The Japanese Film
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📒The Japanese Film ✍ Joseph L. Anderson
✏The Japanese Film Book Summary : Tracing the development of the Japanese cinema from 1896 (when the first Kinetoscope was imported) through the golden ages of film in Japan up to today, this work reveals the once flourishing film industry and the continuing unique art of the Japanese film. Now back in print with updated sections, major revaluations, a comprehensive international bibliography, and an exceptional collection of 168 stills ranging over eight decades, this book remains the unchallenged reference for all who seek a broad understanding of the aesthetic, historical, and economic elements of motion pictures from Japan.
📒Reading A Japanese Film ✍ Keiko I. McDonald
✏Reading a Japanese Film Book Summary : Keiko McDonald presents a historical overview and outlines a unified approach to Japanese film theory. She analyses a wide range of work, from familiar classics by Ozu and Kurosawa to the films of a younger generation of directors.
📒A Hundred Years Of Japanese Film ✍ Donald Richie
✏A Hundred Years of Japanese Film Book Summary : Donald Richie is one of the foremost authorities on Japanese cinema, and has produced several classic works, including books on the world- renowned directors Kurosawa and Ozu. Richie here offers a highly readable insider's look at the achievements of Japanese filmmakers. Donald Richie is one of the foremost authorities on Japanese cinema, and has produced several classic works, including books on the world-renowned directors Kurosawa and Ozu. Richie here offers a highly readable insider's look at the achievements of Japanese filmmakers. He begins in the late 1800s,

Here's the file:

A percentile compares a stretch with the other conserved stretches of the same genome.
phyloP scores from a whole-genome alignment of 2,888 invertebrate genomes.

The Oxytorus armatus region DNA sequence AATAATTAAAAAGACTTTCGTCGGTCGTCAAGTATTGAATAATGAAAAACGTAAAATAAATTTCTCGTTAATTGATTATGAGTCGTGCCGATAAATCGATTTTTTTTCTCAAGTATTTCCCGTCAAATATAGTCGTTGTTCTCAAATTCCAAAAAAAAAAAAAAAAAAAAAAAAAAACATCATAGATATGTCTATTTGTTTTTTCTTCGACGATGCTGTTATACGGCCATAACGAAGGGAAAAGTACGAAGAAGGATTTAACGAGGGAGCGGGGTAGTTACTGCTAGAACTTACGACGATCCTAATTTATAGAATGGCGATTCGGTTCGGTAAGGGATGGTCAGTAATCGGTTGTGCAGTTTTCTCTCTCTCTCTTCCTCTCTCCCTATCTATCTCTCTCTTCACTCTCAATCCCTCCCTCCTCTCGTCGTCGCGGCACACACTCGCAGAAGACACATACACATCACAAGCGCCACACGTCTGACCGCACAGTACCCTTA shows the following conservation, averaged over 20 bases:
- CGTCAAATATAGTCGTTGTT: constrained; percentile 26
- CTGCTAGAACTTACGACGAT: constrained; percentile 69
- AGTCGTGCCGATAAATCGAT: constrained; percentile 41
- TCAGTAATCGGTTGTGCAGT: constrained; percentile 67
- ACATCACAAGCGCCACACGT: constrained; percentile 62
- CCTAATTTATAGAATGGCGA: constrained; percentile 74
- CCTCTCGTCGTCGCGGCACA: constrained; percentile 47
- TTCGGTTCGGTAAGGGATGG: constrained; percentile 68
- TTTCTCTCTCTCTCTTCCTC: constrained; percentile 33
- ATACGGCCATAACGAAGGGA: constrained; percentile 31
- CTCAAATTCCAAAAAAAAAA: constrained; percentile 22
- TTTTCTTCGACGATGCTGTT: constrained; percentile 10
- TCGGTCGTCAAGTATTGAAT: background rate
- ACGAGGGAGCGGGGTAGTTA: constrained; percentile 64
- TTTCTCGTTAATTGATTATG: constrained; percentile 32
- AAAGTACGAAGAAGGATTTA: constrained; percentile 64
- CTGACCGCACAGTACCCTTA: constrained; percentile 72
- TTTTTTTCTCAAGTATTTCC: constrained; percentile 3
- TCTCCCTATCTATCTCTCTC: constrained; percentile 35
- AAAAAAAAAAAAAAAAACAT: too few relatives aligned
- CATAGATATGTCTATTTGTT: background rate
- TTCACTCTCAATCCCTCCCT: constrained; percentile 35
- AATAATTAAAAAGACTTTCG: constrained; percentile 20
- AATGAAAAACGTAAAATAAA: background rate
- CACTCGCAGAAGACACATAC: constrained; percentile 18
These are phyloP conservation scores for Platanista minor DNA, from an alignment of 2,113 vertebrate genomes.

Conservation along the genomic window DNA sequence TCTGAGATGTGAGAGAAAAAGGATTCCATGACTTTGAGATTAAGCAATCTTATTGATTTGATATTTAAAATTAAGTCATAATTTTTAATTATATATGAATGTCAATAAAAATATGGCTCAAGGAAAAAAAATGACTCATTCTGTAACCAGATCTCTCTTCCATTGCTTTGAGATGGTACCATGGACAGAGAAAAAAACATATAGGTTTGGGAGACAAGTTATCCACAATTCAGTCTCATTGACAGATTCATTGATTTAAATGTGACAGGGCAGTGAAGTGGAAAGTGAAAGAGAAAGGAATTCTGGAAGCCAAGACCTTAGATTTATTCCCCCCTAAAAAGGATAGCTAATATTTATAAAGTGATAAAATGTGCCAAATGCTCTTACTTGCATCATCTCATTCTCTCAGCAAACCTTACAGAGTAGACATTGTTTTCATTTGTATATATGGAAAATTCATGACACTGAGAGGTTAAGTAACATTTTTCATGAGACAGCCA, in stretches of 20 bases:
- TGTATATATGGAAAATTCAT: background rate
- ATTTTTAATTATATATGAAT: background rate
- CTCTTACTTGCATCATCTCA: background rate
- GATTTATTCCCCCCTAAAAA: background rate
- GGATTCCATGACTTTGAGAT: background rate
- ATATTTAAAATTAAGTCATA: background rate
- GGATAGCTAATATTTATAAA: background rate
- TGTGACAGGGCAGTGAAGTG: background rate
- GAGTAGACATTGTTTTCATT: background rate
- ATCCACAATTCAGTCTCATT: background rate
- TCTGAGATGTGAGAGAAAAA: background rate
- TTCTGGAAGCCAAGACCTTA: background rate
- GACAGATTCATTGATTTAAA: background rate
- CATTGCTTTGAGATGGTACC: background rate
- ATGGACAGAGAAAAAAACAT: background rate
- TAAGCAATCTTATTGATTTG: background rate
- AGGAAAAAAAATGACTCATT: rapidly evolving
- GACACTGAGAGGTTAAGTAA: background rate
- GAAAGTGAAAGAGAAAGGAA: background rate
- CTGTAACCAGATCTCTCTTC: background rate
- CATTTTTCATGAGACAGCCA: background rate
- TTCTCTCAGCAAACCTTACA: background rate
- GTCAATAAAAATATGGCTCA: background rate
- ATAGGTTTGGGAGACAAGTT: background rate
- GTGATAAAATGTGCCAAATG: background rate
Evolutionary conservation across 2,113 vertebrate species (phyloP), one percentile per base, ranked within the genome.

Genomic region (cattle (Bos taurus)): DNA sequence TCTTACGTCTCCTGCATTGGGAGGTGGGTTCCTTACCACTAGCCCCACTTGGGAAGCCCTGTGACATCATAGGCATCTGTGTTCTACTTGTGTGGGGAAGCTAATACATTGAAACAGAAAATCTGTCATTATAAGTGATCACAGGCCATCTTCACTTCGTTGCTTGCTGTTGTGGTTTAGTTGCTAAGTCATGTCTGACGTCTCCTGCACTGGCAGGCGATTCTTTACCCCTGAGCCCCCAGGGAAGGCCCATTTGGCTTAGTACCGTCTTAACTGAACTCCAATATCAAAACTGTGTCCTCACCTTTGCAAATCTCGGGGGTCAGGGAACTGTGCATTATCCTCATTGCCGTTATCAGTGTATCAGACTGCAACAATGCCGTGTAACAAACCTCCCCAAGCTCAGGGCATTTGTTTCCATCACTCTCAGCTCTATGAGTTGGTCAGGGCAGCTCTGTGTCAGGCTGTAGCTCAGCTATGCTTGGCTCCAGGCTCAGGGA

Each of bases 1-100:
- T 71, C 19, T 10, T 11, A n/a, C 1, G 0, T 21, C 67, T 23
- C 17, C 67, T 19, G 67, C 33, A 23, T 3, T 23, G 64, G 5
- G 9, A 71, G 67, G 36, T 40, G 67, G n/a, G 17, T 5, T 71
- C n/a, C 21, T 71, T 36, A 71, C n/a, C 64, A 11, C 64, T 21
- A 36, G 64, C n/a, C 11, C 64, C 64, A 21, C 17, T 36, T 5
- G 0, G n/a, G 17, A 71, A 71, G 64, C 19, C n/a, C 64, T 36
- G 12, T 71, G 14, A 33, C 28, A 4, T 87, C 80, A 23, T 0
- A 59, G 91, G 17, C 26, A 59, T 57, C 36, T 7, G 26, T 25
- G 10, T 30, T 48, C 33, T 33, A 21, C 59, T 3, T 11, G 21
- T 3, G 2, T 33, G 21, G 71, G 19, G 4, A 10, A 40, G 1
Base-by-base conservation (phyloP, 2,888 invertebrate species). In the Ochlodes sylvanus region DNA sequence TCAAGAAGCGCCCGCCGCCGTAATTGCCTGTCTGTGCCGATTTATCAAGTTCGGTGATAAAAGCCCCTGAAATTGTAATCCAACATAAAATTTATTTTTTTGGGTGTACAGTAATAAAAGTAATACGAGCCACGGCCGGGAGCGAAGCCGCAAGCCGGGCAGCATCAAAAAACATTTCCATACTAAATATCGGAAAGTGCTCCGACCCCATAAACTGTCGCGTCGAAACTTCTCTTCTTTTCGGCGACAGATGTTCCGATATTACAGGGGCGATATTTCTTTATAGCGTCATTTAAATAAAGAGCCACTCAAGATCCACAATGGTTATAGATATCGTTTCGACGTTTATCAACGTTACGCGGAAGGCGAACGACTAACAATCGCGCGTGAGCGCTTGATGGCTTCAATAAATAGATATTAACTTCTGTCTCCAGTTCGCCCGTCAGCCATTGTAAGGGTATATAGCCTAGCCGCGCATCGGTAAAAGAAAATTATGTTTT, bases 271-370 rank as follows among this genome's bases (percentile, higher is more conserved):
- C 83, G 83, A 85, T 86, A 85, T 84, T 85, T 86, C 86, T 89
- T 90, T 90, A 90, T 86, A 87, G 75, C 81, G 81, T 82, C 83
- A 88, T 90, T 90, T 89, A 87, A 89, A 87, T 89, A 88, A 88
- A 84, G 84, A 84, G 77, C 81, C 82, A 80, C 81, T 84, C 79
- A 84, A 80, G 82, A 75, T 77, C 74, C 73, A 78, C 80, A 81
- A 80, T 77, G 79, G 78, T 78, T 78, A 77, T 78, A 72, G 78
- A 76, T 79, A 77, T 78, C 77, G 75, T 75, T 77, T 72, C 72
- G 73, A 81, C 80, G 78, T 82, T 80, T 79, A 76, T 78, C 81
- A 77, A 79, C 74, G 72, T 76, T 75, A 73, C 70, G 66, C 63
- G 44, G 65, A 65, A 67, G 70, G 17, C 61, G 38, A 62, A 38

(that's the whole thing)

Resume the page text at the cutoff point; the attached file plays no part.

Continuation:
📒The Imperial Screen ✍ Peter B. High
✏The Imperial Screen Book Summary : From the late 1920s through World War II, film became a crucial tool in the state of Japan. Detailing the way Japanese directors, scriptwriters, company officials, and bureaucrats colluded to produce films that supported the war effort, The Imperial Screen is a highly-readable account of the realities of cultural life in wartime Japan. Widely hailed as "epoch-making" by the Japanese press, it presents the most comprehensive survey yet published of "national policy" films, relating their montage and dramatic structures to the cultural currents, government policies, and propaganda goals of the era. Peter B. High's treatment of the Japanese film world as a microcosm of the entire sphere of Japanese wartime culture demonstrates what happens when conscientious artists and intellectuals become enmeshed in a totalitarian regime.
📒The Japanese Period Film ✍ S.A. Thornton
✏The Japanese Period Film Book Summary : This study examines the history of the Japanese period film and proposes that a powerful relationship exists between the past and present in Japan’s narrative tradition. The first section of the book analyzes the form and function of the Japanese period film, describing the unique iconography and characteristics of films set in the past. The author also examines how the period film has allowed Japanese filmmakers to circumvent government censorship by serving as a rhetorical device with which they can explore contemporary concerns through a criticism of the past. The final section of the book contains chapters that focus on the narrative in Japanese epic, religion, theater, and modern popular literature. A complete filmography and bibliography are included.